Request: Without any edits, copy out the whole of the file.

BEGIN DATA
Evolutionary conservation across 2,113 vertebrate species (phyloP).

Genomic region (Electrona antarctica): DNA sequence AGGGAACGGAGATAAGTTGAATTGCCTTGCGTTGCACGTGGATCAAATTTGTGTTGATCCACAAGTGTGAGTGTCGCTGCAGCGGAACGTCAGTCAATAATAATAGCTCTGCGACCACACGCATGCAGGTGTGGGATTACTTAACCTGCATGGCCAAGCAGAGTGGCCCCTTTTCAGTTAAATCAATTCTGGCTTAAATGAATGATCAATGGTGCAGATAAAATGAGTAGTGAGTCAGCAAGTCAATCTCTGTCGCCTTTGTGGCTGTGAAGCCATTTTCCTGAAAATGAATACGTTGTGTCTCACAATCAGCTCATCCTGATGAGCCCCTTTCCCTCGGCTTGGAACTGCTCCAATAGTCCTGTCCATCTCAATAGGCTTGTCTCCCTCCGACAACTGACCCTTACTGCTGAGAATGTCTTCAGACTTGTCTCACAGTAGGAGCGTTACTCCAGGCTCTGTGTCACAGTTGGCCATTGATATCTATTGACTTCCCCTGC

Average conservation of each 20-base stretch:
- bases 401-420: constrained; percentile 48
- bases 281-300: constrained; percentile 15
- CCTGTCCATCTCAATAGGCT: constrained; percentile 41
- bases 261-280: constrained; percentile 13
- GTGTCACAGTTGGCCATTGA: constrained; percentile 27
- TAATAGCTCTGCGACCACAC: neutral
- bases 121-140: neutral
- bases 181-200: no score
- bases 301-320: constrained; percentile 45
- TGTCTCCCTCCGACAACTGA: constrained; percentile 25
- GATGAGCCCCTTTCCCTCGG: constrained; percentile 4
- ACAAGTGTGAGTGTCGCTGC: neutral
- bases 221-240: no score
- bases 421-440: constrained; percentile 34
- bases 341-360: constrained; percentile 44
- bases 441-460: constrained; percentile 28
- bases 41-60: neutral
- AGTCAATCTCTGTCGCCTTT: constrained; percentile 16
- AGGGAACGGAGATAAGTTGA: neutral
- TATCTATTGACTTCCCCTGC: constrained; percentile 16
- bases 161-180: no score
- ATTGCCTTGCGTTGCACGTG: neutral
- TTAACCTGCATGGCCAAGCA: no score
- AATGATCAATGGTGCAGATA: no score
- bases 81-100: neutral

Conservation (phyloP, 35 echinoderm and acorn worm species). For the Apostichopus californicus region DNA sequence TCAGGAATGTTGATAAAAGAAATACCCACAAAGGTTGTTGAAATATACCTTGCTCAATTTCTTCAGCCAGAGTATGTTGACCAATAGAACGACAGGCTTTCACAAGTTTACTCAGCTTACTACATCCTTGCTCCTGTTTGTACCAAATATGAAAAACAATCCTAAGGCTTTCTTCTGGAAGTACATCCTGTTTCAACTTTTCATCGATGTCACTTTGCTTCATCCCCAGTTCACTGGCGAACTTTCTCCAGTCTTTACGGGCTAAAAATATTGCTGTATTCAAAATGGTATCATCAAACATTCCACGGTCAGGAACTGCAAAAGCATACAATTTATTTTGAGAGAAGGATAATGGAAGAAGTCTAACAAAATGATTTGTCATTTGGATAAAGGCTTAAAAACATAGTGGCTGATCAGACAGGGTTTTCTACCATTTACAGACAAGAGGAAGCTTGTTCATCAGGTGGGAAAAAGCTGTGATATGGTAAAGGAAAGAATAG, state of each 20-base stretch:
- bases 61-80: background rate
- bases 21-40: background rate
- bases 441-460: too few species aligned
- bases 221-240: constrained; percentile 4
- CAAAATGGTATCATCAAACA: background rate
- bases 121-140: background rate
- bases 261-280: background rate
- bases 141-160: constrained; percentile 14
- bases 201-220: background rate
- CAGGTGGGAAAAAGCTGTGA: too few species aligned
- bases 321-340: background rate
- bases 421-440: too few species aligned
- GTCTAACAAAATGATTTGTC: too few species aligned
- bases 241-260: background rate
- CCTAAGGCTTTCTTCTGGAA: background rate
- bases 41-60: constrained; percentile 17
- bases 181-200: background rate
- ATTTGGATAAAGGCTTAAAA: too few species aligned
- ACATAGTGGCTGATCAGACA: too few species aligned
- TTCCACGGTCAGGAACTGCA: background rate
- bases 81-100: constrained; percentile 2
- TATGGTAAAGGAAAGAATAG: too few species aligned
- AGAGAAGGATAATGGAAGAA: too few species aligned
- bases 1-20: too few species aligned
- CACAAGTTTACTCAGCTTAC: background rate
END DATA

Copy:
Evolutionary conservation across 2,113 vertebrate species (phyloP).

Genomic region (Electrona antarctica): DNA sequence AGGGAACGGAGATAAGTTGAATTGCCTTGCGTTGCACGTGGATCAAATTTGTGTTGATCCACAAGTGTGAGTGTCGCTGCAGCGGAACGTCAGTCAATAATAATAGCTCTGCGACCACACGCATGCAGGTGTGGGATTACTTAACCTGCATGGCCAAGCAGAGTGGCCCCTTTTCAGTTAAATCAATTCTGGCTTAAATGAATGATCAATGGTGCAGATAAAATGAGTAGTGAGTCAGCAAGTCAATCTCTGTCGCCTTTGTGGCTGTGAAGCCATTTTCCTGAAAATGAATACGTTGTGTCTCACAATCAGCTCATCCTGATGAGCCCCTTTCCCTCGGCTTGGAACTGCTCCAATAGTCCTGTCCATCTCAATAGGCTTGTCTCCCTCCGACAACTGACCCTTACTGCTGAGAATGTCTTCAGACTTGTCTCACAGTAGGAGCGTTACTCCAGGCTCTGTGTCACAGTTGGCCATTGATATCTATTGACTTCCCCTGC

Average conservation of each 20-base stretch:
- bases 401-420: constrained; percentile 48
- bases 281-300: constrained; percentile 15
- CCTGTCCATCTCAATAGGCT: constrained; percentile 41
- bases 261-280: constrained; percentile 13
- GTGTCACAGTTGGCCATTGA: constrained; percentile 27
- TAATAGCTCTGCGACCACAC: neutral
- bases 121-140: neutral
- bases 181-200: no score
- bases 301-320: constrained; percentile 45
- TGTCTCCCTCCGACAACTGA: constrained; percentile 25
- GATGAGCCCCTTTCCCTCGG: constrained; percentile 4
- ACAAGTGTGAGTGTCGCTGC: neutral
- bases 221-240: no score
- bases 421-440: constrained; percentile 34
- bases 341-360: constrained; percentile 44
- bases 441-460: constrained; percentile 28
- bases 41-60: neutral
- AGTCAATCTCTGTCGCCTTT: constrained; percentile 16
- AGGGAACGGAGATAAGTTGA: neutral
- TATCTATTGACTTCCCCTGC: constrained; percentile 16
- bases 161-180: no score
- ATTGCCTTGCGTTGCACGTG: neutral
- TTAACCTGCATGGCCAAGCA: no score
- AATGATCAATGGTGCAGATA: no score
- bases 81-100: neutral

Conservation (phyloP, 35 echinoderm and acorn worm species). For the Apostichopus californicus region DNA sequence TCAGGAATGTTGATAAAAGAAATACCCACAAAGGTTGTTGAAATATACCTTGCTCAATTTCTTCAGCCAGAGTATGTTGACCAATAGAACGACAGGCTTTCACAAGTTTACTCAGCTTACTACATCCTTGCTCCTGTTTGTACCAAATATGAAAAACAATCCTAAGGCTTTCTTCTGGAAGTACATCCTGTTTCAACTTTTCATCGATGTCACTTTGCTTCATCCCCAGTTCACTGGCGAACTTTCTCCAGTCTTTACGGGCTAAAAATATTGCTGTATTCAAAATGGTATCATCAAACATTCCACGGTCAGGAACTGCAAAAGCATACAATTTATTTTGAGAGAAGGATAATGGAAGAAGTCTAACAAAATGATTTGTCATTTGGATAAAGGCTTAAAAACATAGTGGCTGATCAGACAGGGTTTTCTACCATTTACAGACAAGAGGAAGCTTGTTCATCAGGTGGGAAAAAGCTGTGATATGGTAAAGGAAAGAATAG, state of each 20-base stretch:
- bases 61-80: background rate
- bases 21-40: background rate
- bases 441-460: too few species aligned
- bases 221-240: constrained; percentile 4
- CAAAATGGTATCATCAAACA: background rate
- bases 121-140: background rate
- bases 261-280: background rate
- bases 141-160: constrained; percentile 14
- bases 201-220: background rate
- CAGGTGGGAAAAAGCTGTGA: too few species aligned
- bases 321-340: background rate
- bases 421-440: too few species aligned
- GTCTAACAAAATGATTTGTC: too few species aligned
- bases 241-260: background rate
- CCTAAGGCTTTCTTCTGGAA: background rate
- bases 41-60: constrained; percentile 17
- bases 181-200: background rate
- ATTTGGATAAAGGCTTAAAA: too few species aligned
- ACATAGTGGCTGATCAGACA: too few species aligned
- TTCCACGGTCAGGAACTGCA: background rate
- bases 81-100: constrained; percentile 2
- TATGGTAAAGGAAAGAATAG: too few species aligned
- AGAGAAGGATAATGGAAGAA: too few species aligned
- bases 1-20: too few species aligned
- CACAAGTTTACTCAGCTTAC: background rate